Attendees of the IIN Sales Leaders’ Forum heard it first-hand…
At the Information Industry Network’s first Sales Leaders’ Forum on 27th January 2015, Raoul Monks of Flume Training chaired a lively discussion exploring the changing buying habits of businesses who purchase business information, advertising, events and media products.
Kyle Bell, Marketing Director at construction business Osborne, shared his perspective on how marketing decisions are made and the impact this has on the way media teams should approach sales.
Richard Myles of Flume Training reviews the key takeaways from the inaugural Sales Leaders Forum.
It’s tough to challenge the status quo
Marketing budgets are often decided upon based on pre-determined activities, i.e. things that have worked well in the past. Kyle cited that as little as 10% of his marketing budget is available for new areas, which is a small pot if you are trying to break into a business you haven’t worked with before. So how do you challenge the status quo and create opportunities that enable you to access the elusive 90% budget pot?
– The unknown is risky. All marketing decisions involve taking a risk and businesses want to minimise this risk. Sellers can help with this by breaking up the risk and selling in smaller chunks. It is better to get a small ‘in’ with a new target company and build from the inside. Matching cultures is important too as businesses want to work with like-minded businesses. You should try and work out how the culture of your company matches with the culture of your prospect. Take time to find this out and plan how you intend to get this message across.
– Identify the right prospects. Not all clients will change their mind (not at the exact point in time you want them to anyway). So focus on the prospects that are in the market for change. A lot of time can be spent chasing clients when they are not in the market for change. The cleverer you can be about identifying and chasing the right prospects, the better your conversion rates will be.
– Draw clients to you. You have far more chance of converting sales if the client comes to you, but admittedly you can’t just simply sit and wait. However, you need to be visible where your target clients hang out. What events are they attending, what publications are they reading, which websites are they browsing, and which social spaces do they engaged with? How are you connecting with them in these places and standing out as the right business / person to work with?
– Watch out for changes in personnel. Sometimes the status quo is so entrenched in a business, that the only way to get an ‘in’ is to identify new people in a business who have a vested interest in changing things around, shaking things up and trying something new. So keep close to changes in personnel, internal promotions and identify people in your target companies that may be more willing to listen and consider your solutions. You may need to enter the business with a different product or solution and build from a smaller scale initially, but if you can prove success, word will spread internally in the business, opening the door for wider change.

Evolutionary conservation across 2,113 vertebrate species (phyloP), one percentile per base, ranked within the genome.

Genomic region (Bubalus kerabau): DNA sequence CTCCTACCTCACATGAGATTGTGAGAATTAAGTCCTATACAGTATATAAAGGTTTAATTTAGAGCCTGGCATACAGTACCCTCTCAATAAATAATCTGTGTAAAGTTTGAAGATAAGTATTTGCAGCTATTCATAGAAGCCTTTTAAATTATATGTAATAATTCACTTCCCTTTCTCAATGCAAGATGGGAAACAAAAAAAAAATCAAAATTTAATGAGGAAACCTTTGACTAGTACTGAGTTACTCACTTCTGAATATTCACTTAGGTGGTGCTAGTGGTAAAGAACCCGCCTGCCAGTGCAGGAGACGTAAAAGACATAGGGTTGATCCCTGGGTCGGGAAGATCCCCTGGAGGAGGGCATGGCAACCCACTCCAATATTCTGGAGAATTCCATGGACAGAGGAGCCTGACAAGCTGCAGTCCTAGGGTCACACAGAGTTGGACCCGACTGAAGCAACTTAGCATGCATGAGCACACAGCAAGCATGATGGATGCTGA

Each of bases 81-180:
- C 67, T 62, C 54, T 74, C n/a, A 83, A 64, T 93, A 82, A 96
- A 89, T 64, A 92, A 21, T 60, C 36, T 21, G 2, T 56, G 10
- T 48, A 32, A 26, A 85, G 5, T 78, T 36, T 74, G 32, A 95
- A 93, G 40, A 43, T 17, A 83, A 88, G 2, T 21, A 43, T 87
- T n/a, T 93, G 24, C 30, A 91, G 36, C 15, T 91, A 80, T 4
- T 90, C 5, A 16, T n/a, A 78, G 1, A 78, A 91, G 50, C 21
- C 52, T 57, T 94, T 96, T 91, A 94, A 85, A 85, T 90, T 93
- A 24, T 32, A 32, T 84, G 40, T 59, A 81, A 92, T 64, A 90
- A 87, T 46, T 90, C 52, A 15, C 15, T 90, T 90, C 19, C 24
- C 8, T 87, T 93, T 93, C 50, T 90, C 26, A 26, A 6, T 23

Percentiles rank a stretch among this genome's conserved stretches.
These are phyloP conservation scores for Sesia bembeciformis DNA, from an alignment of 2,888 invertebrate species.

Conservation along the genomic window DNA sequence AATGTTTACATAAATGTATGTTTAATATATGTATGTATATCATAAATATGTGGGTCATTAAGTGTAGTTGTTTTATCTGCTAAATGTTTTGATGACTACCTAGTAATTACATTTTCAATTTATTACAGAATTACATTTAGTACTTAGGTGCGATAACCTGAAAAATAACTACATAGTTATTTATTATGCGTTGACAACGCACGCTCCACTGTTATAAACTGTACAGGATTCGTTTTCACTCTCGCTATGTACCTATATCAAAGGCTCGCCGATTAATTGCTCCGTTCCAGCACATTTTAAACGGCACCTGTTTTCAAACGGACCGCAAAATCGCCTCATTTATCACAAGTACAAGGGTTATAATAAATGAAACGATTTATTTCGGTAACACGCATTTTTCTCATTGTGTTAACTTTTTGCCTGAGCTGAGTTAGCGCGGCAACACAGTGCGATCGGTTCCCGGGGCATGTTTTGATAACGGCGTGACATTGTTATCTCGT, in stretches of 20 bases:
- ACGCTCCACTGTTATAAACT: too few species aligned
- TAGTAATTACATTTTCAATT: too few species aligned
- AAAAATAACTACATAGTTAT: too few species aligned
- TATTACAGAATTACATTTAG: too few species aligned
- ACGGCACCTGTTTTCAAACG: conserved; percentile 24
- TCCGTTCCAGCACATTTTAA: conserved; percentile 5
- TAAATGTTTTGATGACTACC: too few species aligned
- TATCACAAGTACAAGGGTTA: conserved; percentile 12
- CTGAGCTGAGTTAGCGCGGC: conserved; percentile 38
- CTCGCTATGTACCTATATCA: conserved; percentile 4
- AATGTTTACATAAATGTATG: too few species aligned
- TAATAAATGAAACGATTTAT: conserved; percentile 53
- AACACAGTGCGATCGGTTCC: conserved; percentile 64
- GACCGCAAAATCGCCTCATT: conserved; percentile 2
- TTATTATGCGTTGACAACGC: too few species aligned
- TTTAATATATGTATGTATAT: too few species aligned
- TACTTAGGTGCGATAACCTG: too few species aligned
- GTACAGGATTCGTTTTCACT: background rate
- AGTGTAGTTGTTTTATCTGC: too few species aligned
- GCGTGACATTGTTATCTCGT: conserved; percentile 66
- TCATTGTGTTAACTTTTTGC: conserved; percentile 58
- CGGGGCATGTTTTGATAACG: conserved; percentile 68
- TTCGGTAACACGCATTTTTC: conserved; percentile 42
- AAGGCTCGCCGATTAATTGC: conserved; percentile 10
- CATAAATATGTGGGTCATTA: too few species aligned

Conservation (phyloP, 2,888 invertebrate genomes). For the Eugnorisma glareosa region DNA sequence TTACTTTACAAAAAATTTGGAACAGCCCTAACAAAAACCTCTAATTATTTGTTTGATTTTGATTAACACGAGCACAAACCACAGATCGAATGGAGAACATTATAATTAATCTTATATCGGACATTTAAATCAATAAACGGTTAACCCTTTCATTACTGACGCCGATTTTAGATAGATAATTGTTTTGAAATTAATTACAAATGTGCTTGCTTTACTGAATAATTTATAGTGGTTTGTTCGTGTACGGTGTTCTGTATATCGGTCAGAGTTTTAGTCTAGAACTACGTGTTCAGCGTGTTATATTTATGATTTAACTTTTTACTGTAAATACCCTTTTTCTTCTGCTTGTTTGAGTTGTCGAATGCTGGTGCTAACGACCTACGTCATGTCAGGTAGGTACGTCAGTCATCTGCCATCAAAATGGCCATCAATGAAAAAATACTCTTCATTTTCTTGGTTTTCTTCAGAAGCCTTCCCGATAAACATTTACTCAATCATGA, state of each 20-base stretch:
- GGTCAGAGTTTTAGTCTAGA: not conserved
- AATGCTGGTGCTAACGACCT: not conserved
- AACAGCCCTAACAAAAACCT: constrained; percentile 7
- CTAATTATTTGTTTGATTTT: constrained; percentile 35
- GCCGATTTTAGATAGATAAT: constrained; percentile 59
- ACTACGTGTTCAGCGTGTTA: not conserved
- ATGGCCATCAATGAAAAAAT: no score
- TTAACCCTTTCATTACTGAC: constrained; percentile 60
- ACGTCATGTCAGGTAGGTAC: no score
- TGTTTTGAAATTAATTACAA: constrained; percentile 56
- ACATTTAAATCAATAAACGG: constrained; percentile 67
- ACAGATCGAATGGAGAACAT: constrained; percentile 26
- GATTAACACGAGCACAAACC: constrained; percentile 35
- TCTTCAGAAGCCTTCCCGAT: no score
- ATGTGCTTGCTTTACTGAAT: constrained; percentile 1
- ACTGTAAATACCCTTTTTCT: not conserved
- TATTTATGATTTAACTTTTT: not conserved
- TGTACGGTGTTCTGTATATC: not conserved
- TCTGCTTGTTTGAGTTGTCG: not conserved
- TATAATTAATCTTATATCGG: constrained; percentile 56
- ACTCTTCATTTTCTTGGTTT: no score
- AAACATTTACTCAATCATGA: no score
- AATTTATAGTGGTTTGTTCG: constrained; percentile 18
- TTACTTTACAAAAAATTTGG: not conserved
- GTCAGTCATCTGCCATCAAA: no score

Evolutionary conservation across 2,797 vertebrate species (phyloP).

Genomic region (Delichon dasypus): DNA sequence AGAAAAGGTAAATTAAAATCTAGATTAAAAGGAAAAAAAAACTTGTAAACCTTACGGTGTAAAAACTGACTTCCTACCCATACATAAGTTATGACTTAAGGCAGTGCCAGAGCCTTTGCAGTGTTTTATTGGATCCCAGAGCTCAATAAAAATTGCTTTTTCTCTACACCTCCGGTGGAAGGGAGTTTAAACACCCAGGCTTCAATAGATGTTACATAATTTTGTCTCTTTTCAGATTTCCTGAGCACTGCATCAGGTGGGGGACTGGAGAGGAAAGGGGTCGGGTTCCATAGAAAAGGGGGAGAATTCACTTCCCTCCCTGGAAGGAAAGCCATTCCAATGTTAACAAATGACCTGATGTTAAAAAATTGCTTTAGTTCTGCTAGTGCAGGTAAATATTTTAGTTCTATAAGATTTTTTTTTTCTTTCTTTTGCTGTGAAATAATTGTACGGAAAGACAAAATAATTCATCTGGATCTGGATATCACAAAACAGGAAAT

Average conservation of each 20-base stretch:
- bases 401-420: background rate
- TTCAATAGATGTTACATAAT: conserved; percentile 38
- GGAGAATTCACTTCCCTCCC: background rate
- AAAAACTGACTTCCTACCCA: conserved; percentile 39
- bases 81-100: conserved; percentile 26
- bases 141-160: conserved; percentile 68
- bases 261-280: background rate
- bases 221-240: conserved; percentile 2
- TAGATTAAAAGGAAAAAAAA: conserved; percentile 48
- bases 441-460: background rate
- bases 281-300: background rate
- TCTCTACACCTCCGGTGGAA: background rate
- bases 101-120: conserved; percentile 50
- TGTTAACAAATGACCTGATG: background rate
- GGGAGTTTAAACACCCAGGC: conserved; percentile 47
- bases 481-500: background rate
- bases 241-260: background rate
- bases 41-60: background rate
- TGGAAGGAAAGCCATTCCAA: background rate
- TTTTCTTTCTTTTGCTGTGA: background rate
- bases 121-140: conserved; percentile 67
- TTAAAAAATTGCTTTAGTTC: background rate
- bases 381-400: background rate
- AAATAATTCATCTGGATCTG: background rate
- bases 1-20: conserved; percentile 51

– The first 10 seconds counts. When you do get to speak to your prospect, make it count. The client has to trust you and feel confident to refer you and your solution within their business. Research and planning are vital. The client needs to know that you have done your homework to understand their business and priorities. They need to feel like you care and that they aren’t just another number on your call list.
– Advise and educate. Ultimately clients are looking for people who can help them in their role. If you educate and advise your client on things that will help them do the job better, make their life simpler, save or make them money, then you can become a trusted advisor. This means helping your client on a wider remit than simply telling them about your product.
– Make sure you pass the Finance Director test. Return On Investment (or ROI) is so important nowadays, so once you gain the opportunity to put forward a proposal, the likelihood is that it will be reviewed by several other people than simply your contact. Make sure it passes the FD test – it is far easier for a board member to say no to a proposal than to approve it. Find methods to sell in different ways beyond that which you can directly influence, which will require building up credible evidence that prove your solution can get results.
– Help your client sell-on internally. Your contact, once convinced themselves, is your advocate in the business, but you need to help them sell your proposition internally. Make this journey easy for them by discussing the hurdles in place and agreeing how best you can help them to overcome any potential blocks.
– Help your contact… help their business… help yourself. Overall, your client needs to be confident that your proposition is going to help them personally achieve their objectives, before ever taking the risk of introducing it to the rest of the business.Good sales people nowadays are intelligent, creative and focused on achieving results for their clients. If you focus on achieving business results and help your contact to do this simply and easily, you will find success.
The next IIN Sales Leaders’ Forum is on 12th March and we welcome new attendees and potential speakers. Look out for news of the next topic for discussion in due course…